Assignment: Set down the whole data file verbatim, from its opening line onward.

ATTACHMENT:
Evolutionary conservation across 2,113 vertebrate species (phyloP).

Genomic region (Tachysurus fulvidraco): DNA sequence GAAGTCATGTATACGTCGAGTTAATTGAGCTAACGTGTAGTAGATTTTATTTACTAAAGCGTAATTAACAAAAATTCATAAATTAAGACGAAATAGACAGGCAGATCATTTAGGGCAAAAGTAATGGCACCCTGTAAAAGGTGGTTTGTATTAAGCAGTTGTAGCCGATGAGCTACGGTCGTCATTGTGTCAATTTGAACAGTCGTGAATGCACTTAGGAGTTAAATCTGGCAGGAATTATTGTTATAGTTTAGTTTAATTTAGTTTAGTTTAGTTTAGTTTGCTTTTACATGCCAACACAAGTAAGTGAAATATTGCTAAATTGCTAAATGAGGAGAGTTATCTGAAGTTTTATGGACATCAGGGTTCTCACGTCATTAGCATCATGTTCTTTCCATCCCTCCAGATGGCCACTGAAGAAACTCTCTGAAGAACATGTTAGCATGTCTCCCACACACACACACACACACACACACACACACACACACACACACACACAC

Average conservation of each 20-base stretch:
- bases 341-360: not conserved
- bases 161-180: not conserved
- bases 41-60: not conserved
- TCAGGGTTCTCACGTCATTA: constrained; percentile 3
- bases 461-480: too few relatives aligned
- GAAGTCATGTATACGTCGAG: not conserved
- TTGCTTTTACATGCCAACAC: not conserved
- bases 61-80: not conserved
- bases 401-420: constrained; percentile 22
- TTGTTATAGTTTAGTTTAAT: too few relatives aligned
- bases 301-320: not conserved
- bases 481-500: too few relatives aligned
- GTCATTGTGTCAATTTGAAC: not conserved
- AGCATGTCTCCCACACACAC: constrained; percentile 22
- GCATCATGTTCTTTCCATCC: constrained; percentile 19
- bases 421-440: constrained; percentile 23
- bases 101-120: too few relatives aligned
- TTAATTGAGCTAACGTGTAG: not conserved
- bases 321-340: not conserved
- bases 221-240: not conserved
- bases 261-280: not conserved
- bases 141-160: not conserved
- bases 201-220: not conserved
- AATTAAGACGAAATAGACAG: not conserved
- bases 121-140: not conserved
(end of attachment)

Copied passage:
Evolutionary conservation across 2,113 vertebrate species (phyloP).

Genomic region (Tachysurus fulvidraco): DNA sequence GAAGTCATGTATACGTCGAGTTAATTGAGCTAACGTGTAGTAGATTTTATTTACTAAAGCGTAATTAACAAAAATTCATAAATTAAGACGAAATAGACAGGCAGATCATTTAGGGCAAAAGTAATGGCACCCTGTAAAAGGTGGTTTGTATTAAGCAGTTGTAGCCGATGAGCTACGGTCGTCATTGTGTCAATTTGAACAGTCGTGAATGCACTTAGGAGTTAAATCTGGCAGGAATTATTGTTATAGTTTAGTTTAATTTAGTTTAGTTTAGTTTAGTTTGCTTTTACATGCCAACACAAGTAAGTGAAATATTGCTAAATTGCTAAATGAGGAGAGTTATCTGAAGTTTTATGGACATCAGGGTTCTCACGTCATTAGCATCATGTTCTTTCCATCCCTCCAGATGGCCACTGAAGAAACTCTCTGAAGAACATGTTAGCATGTCTCCCACACACACACACACACACACACACACACACACACACACACACACACAC

Average conservation of each 20-base stretch:
- bases 341-360: not conserved
- bases 161-180: not conserved
- bases 41-60: not conserved
- TCAGGGTTCTCACGTCATTA: constrained; percentile 3
- bases 461-480: too few relatives aligned
- GAAGTCATGTATACGTCGAG: not conserved
- TTGCTTTTACATGCCAACAC: not conserved
- bases 61-80: not conserved
- bases 401-420: constrained; percentile 22
- TTGTTATAGTTTAGTTTAAT: too few relatives aligned
- bases 301-320: not conserved
- bases 481-500: too few relatives aligned
- GTCATTGTGTCAATTTGAAC: not conserved
- AGCATGTCTCCCACACACAC: constrained; percentile 22
- GCATCATGTTCTTTCCATCC: constrained; percentile 19
- bases 421-440: constrained; percentile 23
- bases 101-120: too few relatives aligned
- TTAATTGAGCTAACGTGTAG: not conserved
- bases 321-340: not conserved
- bases 221-240: not conserved
- bases 261-280: not conserved
- bases 141-160: not conserved
- bases 201-220: not conserved
- AATTAAGACGAAATAGACAG: not conserved
- bases 121-140: not conserved